Wednesday, August 31, 2011

A Rainy Afternoon

Lyn was particularly nervous Monday afternoon.  The sky was overcast for much of the afternoon with clouds heavy with rain.  Mom and Lyn live in a place where they get sunny days about 360 days a year.  The overcast sky dramatically changes the light and this causes Lyn's agitation similar to what we see in the late afternoon.  This is just one of the symptoms of her Sundowner's

Tuesday, August 30, 2011

Yep, that's backwards too

Lyn's 40 years old.  Lyn's fighting the effects of dementia.  Lyn just cut a tooth.  It is a molar.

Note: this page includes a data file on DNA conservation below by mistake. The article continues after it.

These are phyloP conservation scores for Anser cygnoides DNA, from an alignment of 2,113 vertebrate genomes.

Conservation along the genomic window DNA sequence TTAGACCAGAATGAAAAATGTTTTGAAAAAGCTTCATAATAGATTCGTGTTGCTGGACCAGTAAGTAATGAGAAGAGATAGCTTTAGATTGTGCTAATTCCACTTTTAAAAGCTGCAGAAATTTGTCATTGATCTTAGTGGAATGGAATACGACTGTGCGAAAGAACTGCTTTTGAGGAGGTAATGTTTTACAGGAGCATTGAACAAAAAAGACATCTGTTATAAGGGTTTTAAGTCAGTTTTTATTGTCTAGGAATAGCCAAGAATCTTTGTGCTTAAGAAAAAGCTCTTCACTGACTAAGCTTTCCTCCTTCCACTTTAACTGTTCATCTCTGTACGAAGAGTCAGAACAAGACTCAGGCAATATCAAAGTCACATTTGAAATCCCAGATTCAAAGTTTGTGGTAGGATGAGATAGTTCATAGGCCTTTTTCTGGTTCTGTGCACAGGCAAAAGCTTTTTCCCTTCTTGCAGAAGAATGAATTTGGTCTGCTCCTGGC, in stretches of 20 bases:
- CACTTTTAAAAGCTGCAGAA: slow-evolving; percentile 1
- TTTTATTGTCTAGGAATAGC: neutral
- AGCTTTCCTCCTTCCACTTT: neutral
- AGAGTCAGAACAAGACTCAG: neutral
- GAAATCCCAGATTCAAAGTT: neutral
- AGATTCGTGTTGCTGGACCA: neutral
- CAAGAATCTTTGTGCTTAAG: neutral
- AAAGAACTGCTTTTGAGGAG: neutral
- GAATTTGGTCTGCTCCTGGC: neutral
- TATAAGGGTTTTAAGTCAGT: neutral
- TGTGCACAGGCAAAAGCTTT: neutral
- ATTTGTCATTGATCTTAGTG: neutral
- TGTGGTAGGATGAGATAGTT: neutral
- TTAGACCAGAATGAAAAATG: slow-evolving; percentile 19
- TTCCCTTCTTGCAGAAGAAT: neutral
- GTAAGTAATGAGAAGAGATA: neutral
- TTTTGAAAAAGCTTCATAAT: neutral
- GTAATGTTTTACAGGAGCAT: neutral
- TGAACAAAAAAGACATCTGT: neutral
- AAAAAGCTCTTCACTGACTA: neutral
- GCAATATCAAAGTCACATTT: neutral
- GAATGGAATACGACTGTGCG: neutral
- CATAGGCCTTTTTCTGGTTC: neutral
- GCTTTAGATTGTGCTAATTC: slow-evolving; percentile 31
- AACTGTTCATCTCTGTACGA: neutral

After her visit to the dentist earlier this month, she complained that her mouth hurt and she thought the hygienist had nicked her.  It sounded plausible.  Earlier this week, she complained some more saying that it hurt when she bit on something.  After she brushed her teeth, Mom looked in her mouth and saw the molar cutting through the gums.

Mom called the dentist because she knew that x-rays had been done in the December visit.  He checked the x-rays and his nurse called back.  He confirms that there was a molar slowly creeping its way to the surface.  When he saw her two weeks ago, it hadn't cut through yet.  He assures Lyn and Mom that there is plenty of room for the tooth and it is not going to be impacted.

Mom writes:  "While it is unusual for a molar to come through at her age, it is not unheard of.  Yeah, leave it to one of my kids!"

Monday, August 29, 2011

Pretend You Love Each Other